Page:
The Whole World is Watching

Tomorrow is a make-or-break day for me. If candidate number 1 wins, I will gouge out my eyeballs and flee the country. If candidate number 2 wins, I will get very drunk and show up late to work the next day. But you all need to consider this: What does this election mean for the rest of the world?

People all over the world are anxious in anticipation to see how Americans vote in this election. Maybe for once we should listen to the world because our actions affect them as well. No matter how domestic we’d like to make this election, we need to realize that it’s not just about us anymore. We are a part of the international community. It is very sad that many Americans cannot even point Iraq out on a map and are the very same people going to the polls tomorrow. But we’ve got to make changes and we’ve got to select someone not based on our party preferences, but based on WHO IS MORE QUALIFIED. Come on, if there was no such thing as the republican party or the democratic party and you had to interview these two for the job, who would you pick?

If you’re wondering right now why the international community is more inclined toward Obama, I will tell you right now, the world is a little fucking scared of McCain running for office. Not that he’s completely unqualified, but because of HOW he relates to people. He is highly known for his temper, something that could cripple our international reputation in international relations. Not to mention he’s voted with President Bush over 90% of the time, is a warmonger, etc. But some Americans just don’t give a shit about the people in our own country, better yet the international community. It is sad and may never go away just like racism, economic inequality, and stupidity.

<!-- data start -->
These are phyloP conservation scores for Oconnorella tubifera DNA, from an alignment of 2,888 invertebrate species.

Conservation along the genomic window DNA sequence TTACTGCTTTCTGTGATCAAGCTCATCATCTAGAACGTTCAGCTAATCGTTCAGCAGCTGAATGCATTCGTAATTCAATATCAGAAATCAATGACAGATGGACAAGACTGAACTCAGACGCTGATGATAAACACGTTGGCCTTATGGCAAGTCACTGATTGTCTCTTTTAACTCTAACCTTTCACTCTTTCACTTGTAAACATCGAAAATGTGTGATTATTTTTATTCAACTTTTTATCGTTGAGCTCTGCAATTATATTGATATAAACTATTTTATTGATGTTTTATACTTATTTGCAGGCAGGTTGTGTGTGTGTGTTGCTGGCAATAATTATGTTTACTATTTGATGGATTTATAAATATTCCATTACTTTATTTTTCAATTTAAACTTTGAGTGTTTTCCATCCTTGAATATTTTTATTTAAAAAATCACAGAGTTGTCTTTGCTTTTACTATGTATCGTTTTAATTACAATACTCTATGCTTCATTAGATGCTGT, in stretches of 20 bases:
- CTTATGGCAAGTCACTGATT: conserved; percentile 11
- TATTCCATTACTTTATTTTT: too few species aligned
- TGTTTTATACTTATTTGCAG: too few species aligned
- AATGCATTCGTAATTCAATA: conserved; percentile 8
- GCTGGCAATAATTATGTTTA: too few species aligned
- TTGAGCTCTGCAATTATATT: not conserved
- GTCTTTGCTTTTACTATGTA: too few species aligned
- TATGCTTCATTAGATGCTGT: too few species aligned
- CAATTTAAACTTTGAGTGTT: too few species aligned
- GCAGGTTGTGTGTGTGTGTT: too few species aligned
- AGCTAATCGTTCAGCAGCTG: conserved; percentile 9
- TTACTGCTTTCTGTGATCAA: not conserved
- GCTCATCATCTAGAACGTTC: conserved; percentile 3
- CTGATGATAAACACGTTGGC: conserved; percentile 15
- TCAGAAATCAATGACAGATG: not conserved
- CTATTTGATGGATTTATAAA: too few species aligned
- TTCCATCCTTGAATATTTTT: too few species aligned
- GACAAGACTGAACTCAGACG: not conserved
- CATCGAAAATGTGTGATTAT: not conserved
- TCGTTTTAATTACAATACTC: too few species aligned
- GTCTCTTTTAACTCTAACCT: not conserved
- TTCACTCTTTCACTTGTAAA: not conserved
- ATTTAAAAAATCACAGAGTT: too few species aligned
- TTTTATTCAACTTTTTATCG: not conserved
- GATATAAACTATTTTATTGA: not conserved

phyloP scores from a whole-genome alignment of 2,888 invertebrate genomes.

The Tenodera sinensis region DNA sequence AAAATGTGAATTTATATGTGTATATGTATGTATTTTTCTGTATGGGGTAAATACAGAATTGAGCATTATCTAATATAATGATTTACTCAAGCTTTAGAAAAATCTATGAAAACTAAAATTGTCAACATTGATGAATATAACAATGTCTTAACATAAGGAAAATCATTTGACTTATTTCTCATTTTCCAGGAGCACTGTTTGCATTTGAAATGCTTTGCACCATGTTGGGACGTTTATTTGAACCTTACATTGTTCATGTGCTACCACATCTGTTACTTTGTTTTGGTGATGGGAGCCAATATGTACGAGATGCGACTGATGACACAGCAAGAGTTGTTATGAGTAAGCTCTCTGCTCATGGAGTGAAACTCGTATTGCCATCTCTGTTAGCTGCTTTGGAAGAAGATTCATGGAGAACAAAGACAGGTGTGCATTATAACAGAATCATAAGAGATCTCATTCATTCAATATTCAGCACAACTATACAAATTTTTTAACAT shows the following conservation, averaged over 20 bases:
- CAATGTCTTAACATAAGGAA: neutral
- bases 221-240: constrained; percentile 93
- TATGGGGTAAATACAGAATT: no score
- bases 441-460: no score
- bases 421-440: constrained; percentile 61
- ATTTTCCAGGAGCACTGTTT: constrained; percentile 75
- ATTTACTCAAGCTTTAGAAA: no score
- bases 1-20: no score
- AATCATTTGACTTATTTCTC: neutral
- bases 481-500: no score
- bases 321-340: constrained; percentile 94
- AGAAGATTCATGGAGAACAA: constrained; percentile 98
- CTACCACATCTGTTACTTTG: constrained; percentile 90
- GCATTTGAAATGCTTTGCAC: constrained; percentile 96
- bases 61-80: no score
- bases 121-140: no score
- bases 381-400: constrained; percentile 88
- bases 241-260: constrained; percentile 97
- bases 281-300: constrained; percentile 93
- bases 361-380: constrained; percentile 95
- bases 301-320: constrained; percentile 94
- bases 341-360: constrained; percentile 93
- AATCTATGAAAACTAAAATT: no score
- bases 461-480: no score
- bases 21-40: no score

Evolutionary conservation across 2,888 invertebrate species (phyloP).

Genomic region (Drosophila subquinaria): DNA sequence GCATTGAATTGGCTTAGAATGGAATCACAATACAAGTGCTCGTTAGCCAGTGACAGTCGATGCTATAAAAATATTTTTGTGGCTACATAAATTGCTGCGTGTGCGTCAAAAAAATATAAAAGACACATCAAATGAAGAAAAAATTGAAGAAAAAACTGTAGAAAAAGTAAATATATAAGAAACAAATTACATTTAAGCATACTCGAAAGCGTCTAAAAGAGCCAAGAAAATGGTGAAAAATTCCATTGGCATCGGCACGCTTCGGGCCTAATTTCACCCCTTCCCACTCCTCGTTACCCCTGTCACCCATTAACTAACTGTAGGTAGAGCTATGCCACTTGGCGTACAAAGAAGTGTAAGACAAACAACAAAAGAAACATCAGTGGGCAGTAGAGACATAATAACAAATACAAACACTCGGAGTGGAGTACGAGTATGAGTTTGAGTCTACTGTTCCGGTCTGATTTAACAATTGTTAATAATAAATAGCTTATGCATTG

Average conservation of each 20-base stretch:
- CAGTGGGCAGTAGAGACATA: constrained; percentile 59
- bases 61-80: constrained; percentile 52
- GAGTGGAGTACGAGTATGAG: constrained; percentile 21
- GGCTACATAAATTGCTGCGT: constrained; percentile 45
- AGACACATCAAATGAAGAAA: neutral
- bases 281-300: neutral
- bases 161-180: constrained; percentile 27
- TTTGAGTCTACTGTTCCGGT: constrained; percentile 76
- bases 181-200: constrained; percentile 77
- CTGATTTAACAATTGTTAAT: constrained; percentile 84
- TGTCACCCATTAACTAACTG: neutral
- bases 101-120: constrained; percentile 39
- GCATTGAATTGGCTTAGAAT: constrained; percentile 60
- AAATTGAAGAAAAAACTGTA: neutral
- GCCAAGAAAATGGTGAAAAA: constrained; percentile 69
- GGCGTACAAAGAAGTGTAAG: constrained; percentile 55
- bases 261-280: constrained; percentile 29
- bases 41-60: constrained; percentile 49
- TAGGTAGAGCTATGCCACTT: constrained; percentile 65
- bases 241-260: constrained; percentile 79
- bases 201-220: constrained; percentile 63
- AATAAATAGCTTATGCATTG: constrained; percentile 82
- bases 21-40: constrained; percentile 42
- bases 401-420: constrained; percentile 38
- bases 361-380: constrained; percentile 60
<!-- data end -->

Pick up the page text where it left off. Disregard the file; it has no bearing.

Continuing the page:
Anyways if you’re curious here are some issues of concern for the international community:

  • In war-weary Iraq, locals are suspicious that the U.S. candidates are offering “honey promises” that will not spur much change;
  • For Israelis and Palestinians, the United States is the traditional powerbroker in peacemaking and the next president could be critical for the peace process;
  • Mexicans worry about the stewardship of a U.S. economy that is intertwined with the lives of millions in America’s southern neighbor;
  • Many in Pakistan wonder about the impact on the war being fought in Afghanistan — and whether the fighting will continue to spill over its borders;
  • For ordinary Iranians, the question will be how the next president will affect the sometimes strained relations between Washington and Tehran;
  • Cubans are watching closely the election of their northern neighbor, which strictly enforces an economic embargo;
  • In Britain, America’s close military ally and cultural cousin, the new foreign and defense policies will be especially scrutinized;
  • And in Poland, locals wonder what the leadership change means for the planned U.S. missile defense system based on their soil.
  • So please when you’re standing in line to vote don’t think about how Obama rhymes with Osama. Because if you do, you are stupid and you are the reason why the American education system is near the very bottom compared to the rest of the world. And you should also consider that since the rest of the world is smarter, maybe we should listen. Do the right thing people.

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